As I peer over the edge of Bryce Amphitheater, the ghostly figures marching in the mist of an afternoon shower haunt me. Hoodoos, the rock formations that resemble draped human forms, dominate the landscape in the highest concentration in the world at Bryce Canyon National Park. Coupled with an audience of young evergreen pines dotting the landscape, Bryce Canyon National Park offers dramatic hiking, cozy cabins and horseback rides that families will rave about all the way home.
Explore Southern Utah’s geologic technicolor show where the delicate pink of a sunrise rusts into vermillion then fades into sunset orange. Bryce Canyon National Park offers expansive views at every turn of the head. The Paunsaugunt Plateau’s dramatic scenery is a hiker’s dream and draws visitors from around the world.
History of Bryce Canyon National Park
Bryce Canyon started as an inland sea approximately 40 million years ago. Then, 20 million years ago, the Colorado Plateau began to rise and dry out. The rainbow-colored layers of the limestone found in Bryce Canyon National Park actually represent different eras of time.
Located on the top portion of the Grand Staircase, a sequence of sedimentary rock layers in northern Arizona and southern Utah, the canyon offers a geologic survey where 525 million years of history is displayed in exposed rock. Where Grand Canyon National Park represents the bottom of the Grand Staircase, Zion National Park offers a glimpse of the center.
Ebenezer Bryce, a Mormon pioneer and Bryce Canyon’s namesake, settled in the area and at times seemed obvious to its haunting beauty. First protected as a national monument in 1923, Bryce Canyon National Park earned its national park designation in 1928.
What to do in Two Hours
During my last visit, I didn’t have much time to explore, so I headed to the rim overlooking Bryce Amphitheater first. I walked along the rim trail from Sunset Point to Sunrise Point, a must-do while visiting Bryce Canyon National Park.
Next on my list, I walked over to the Bryce Canyon Lodge for a peek inside of the historic park building. Inside I found a lobby full of guests mulling over maps, a large gift shop with souvenirs and local items, a restaurant and a ballroom that holds ranger programs during inclement weather.
After exploring the Sunrise and Sunset Points, I headed for Inspiration Point. It’s close by and another not-to-be-missed overlook of the Bryce Amphitheater.
For more adventurous families, the Navajo Trail offers an up-close look at Bryce’s Amphitheater’s rock formations and slot canyons. It starts at Sunset Point and is a 1.3-mile moderate trail into Bryce Canyon.
Family Fun in Bryce Canyon National Park
For older kids who love an adventure, explore Bryce Canyon by horseback with a one-and-half hour guided tours that take small groups to Fairy Castle and back. A three-hour tour explores the Peek-a-Boo Loop by horseback.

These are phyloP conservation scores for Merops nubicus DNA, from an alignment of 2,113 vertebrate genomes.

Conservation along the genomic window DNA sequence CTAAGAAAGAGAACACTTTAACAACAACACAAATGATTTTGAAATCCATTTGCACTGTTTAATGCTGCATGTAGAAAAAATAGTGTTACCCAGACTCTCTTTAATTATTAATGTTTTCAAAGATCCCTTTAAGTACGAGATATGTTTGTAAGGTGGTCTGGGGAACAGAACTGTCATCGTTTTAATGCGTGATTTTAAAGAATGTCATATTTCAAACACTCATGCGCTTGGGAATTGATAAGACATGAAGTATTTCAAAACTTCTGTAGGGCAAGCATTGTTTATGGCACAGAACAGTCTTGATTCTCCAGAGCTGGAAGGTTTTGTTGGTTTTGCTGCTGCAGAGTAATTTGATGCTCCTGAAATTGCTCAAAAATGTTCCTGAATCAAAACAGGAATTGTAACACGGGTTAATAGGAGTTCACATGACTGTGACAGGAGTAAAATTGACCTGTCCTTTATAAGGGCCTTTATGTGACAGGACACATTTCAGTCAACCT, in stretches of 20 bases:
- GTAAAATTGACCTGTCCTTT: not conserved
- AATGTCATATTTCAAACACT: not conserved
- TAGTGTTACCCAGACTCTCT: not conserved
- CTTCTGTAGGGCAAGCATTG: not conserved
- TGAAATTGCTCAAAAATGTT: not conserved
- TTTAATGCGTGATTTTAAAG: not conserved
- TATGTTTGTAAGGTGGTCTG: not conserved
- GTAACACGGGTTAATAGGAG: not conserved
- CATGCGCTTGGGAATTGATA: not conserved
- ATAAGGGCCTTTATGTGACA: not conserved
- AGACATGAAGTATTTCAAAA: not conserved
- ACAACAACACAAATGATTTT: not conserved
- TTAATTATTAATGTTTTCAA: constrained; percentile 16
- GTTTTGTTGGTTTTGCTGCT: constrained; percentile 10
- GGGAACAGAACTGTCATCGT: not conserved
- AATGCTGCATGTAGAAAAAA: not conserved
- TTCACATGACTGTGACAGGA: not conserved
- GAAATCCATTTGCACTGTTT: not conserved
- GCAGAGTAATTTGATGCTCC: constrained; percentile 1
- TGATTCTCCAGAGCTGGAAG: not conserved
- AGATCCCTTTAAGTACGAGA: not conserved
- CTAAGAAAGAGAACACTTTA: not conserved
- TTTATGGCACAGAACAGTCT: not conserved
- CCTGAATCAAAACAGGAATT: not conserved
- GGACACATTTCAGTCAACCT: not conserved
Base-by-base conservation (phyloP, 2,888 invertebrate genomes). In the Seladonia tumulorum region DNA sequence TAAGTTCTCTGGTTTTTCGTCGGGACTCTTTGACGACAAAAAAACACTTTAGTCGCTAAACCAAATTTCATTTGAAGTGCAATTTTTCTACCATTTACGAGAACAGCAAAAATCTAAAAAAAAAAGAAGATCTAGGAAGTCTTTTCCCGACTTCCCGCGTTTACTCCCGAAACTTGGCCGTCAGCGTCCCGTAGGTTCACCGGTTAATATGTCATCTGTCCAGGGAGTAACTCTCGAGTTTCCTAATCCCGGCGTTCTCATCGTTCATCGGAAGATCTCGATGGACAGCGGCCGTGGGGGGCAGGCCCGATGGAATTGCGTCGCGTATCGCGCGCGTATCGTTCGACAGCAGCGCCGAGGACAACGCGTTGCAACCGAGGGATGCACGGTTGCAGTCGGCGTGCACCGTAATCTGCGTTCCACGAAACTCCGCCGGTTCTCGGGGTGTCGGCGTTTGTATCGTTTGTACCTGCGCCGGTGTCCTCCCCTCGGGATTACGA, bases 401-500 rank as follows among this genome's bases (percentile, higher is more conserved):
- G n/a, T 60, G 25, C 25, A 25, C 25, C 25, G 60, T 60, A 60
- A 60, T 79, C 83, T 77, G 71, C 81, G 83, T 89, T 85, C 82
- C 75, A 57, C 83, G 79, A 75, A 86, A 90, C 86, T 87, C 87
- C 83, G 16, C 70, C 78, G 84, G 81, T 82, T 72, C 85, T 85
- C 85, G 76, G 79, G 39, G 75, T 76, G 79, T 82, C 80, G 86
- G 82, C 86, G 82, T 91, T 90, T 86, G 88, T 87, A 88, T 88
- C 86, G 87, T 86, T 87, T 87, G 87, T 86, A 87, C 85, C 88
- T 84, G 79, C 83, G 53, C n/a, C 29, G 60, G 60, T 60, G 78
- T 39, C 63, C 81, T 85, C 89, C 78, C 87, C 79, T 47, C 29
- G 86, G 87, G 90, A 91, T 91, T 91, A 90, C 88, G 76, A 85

With its remote location, Bryce Canyon National Park features night sky programming. The park’s dark sky rangers, who specialize in the night sky, host programs to introduce visitors to the night sky beyond the naked eye.
Outfitted with high-powered telescopes, dark sky rangers point the viewfinder on the Milky Way and the nursery nebulae. During full moons, dark sky rangers guide visitors through Bryce Canyon for moonlit hikes.
Bryce Canyon National Park hosts two festivals during the summer–an Annual Astronomy Festival in June and an Annual Geology Festival in July.
Lodging at Bryce Canyon National Park
For lodging in the park, the rustic Bryce Canyon Lodge offers rooms in the 1925 historic lodge listed on the Register of Historic Places. The Bryce Canyon Lodge features a restaurant, a pizzeria along with lodge rooms and a few suites.
For guests looking for more space, western cabins can be reserved that offer rustic elegance in a more private setting. The western cabins are located steps from the canyon edge and the lodge.
Kids at Bryce Canyon National Park
The Junior Ranger Program is the go-to program for families to learn more about Bryce Canyon National Park. It’s free and takes about two hours to complete. In a tiny ceremony for each new Junior Ranger, Park Rangers present the coveted souvenirs after kids complete their booklet. My kids have collected the patches and badges for years.
Getting to Bryce Canyon National Park
Bryce Canyon National Park is located approximately 270 miles from Las Vegas, Nevada, to the south and 270 miles from Salt Lake City, Utah, to the north. Both cities offer international airports.
Enter Bryce Canyon National Park via Utah Route 63 off of Utah Route 12, a national scenic byway. Bryce Canyon National Park offers a contrasting landscape to neighboring Zion National Park, 85 miles away. The North Rim of the Grand Canyon is 158 miles from Bryce Canyon National Park, another popular national park destination.
Tour operators offer tours of Utah and Arizona’s national parks that depart out of Las Vegas, Nevada, like Viator.
Getting Around Bryce Canyon National Park
Bryce Canyon National Park is open 365-days a year and 24-hours a day. Use an America the Beautiful annual pass ($80) or purchase a 7-day pass for $30 per private vehicle.
Bryce Canyon National Park offers a free seasonal shuttle bus that departs from the visitor center every 15 minutes. It stops at the lodge, the campgrounds and Sunrise, Sunset, Bryce and Inspiration Points.
Tips from a Traveling Mom
- Take it easy at Bryce Canyon National Park. Elevations range from 6,600 to 9,100 ft
- Bryce Canyon has frequent thunderstorms during monsoon season, June through August. For your safety, when thunder roars, head indoors.
- Bryce Canyon doesn’t have a partial fence around the canyon like Grand Canyon, so keep the kids within arms reach.
- Seasonal road closure can occur during the winter.
- Bryce Canyon Visitor Center is closed Thanksgiving Day, December 25 and January 1.